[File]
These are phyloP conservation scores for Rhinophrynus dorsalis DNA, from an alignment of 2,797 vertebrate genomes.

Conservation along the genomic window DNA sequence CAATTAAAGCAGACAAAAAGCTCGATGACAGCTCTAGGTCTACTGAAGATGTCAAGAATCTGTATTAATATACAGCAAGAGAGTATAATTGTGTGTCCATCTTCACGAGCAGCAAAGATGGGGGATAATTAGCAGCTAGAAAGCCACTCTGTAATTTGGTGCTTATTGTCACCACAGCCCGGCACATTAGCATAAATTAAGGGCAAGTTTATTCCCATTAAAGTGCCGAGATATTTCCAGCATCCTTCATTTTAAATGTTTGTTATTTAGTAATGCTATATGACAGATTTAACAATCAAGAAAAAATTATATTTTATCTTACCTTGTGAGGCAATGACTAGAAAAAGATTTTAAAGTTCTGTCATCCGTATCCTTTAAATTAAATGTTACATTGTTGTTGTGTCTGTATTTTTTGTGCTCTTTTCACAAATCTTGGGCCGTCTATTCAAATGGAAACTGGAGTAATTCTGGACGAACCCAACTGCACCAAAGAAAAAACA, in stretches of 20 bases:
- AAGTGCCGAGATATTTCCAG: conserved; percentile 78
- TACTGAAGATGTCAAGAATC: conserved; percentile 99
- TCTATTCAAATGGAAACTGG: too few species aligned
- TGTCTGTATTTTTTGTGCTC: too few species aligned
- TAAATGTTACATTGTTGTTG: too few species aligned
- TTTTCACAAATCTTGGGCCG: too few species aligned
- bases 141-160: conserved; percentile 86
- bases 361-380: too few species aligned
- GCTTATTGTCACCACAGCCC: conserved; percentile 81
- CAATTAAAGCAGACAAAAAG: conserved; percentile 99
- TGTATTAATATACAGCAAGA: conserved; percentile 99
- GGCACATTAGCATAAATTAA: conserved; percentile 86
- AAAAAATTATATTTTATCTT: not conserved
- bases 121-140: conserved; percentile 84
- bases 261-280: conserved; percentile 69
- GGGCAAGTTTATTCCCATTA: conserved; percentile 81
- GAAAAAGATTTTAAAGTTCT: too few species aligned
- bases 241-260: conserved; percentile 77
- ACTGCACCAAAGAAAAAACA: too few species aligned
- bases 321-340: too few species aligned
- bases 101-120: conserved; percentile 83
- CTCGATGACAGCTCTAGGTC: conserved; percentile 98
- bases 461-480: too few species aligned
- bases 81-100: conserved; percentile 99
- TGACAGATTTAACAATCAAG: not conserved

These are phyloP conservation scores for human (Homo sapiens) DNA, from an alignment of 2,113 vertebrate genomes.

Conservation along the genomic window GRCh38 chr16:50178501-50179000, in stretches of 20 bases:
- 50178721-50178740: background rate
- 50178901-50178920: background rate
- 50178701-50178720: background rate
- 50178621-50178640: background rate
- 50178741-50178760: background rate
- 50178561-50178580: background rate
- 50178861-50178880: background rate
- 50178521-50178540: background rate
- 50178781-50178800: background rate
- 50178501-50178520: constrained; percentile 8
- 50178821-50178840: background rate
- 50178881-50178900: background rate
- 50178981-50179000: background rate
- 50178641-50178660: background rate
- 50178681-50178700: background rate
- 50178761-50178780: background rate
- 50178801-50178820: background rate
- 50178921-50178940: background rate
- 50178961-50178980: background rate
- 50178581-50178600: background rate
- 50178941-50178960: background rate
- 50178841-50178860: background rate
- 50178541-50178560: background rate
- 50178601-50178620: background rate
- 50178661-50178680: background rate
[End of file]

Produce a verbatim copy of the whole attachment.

These are phyloP conservation scores for Rhinophrynus dorsalis DNA, from an alignment of 2,797 vertebrate genomes.

Conservation along the genomic window DNA sequence CAATTAAAGCAGACAAAAAGCTCGATGACAGCTCTAGGTCTACTGAAGATGTCAAGAATCTGTATTAATATACAGCAAGAGAGTATAATTGTGTGTCCATCTTCACGAGCAGCAAAGATGGGGGATAATTAGCAGCTAGAAAGCCACTCTGTAATTTGGTGCTTATTGTCACCACAGCCCGGCACATTAGCATAAATTAAGGGCAAGTTTATTCCCATTAAAGTGCCGAGATATTTCCAGCATCCTTCATTTTAAATGTTTGTTATTTAGTAATGCTATATGACAGATTTAACAATCAAGAAAAAATTATATTTTATCTTACCTTGTGAGGCAATGACTAGAAAAAGATTTTAAAGTTCTGTCATCCGTATCCTTTAAATTAAATGTTACATTGTTGTTGTGTCTGTATTTTTTGTGCTCTTTTCACAAATCTTGGGCCGTCTATTCAAATGGAAACTGGAGTAATTCTGGACGAACCCAACTGCACCAAAGAAAAAACA, in stretches of 20 bases:
- AAGTGCCGAGATATTTCCAG: conserved; percentile 78
- TACTGAAGATGTCAAGAATC: conserved; percentile 99
- TCTATTCAAATGGAAACTGG: too few species aligned
- TGTCTGTATTTTTTGTGCTC: too few species aligned
- TAAATGTTACATTGTTGTTG: too few species aligned
- TTTTCACAAATCTTGGGCCG: too few species aligned
- bases 141-160: conserved; percentile 86
- bases 361-380: too few species aligned
- GCTTATTGTCACCACAGCCC: conserved; percentile 81
- CAATTAAAGCAGACAAAAAG: conserved; percentile 99
- TGTATTAATATACAGCAAGA: conserved; percentile 99
- GGCACATTAGCATAAATTAA: conserved; percentile 86
- AAAAAATTATATTTTATCTT: not conserved
- bases 121-140: conserved; percentile 84
- bases 261-280: conserved; percentile 69
- GGGCAAGTTTATTCCCATTA: conserved; percentile 81
- GAAAAAGATTTTAAAGTTCT: too few species aligned
- bases 241-260: conserved; percentile 77
- ACTGCACCAAAGAAAAAACA: too few species aligned
- bases 321-340: too few species aligned
- bases 101-120: conserved; percentile 83
- CTCGATGACAGCTCTAGGTC: conserved; percentile 98
- bases 461-480: too few species aligned
- bases 81-100: conserved; percentile 99
- TGACAGATTTAACAATCAAG: not conserved

These are phyloP conservation scores for human (Homo sapiens) DNA, from an alignment of 2,113 vertebrate genomes.

Conservation along the genomic window GRCh38 chr16:50178501-50179000, in stretches of 20 bases:
- 50178721-50178740: background rate
- 50178901-50178920: background rate
- 50178701-50178720: background rate
- 50178621-50178640: background rate
- 50178741-50178760: background rate
- 50178561-50178580: background rate
- 50178861-50178880: background rate
- 50178521-50178540: background rate
- 50178781-50178800: background rate
- 50178501-50178520: constrained; percentile 8
- 50178821-50178840: background rate
- 50178881-50178900: background rate
- 50178981-50179000: background rate
- 50178641-50178660: background rate
- 50178681-50178700: background rate
- 50178761-50178780: background rate
- 50178801-50178820: background rate
- 50178921-50178940: background rate
- 50178961-50178980: background rate
- 50178581-50178600: background rate
- 50178941-50178960: background rate
- 50178841-50178860: background rate
- 50178541-50178560: background rate
- 50178601-50178620: background rate
- 50178661-50178680: background rate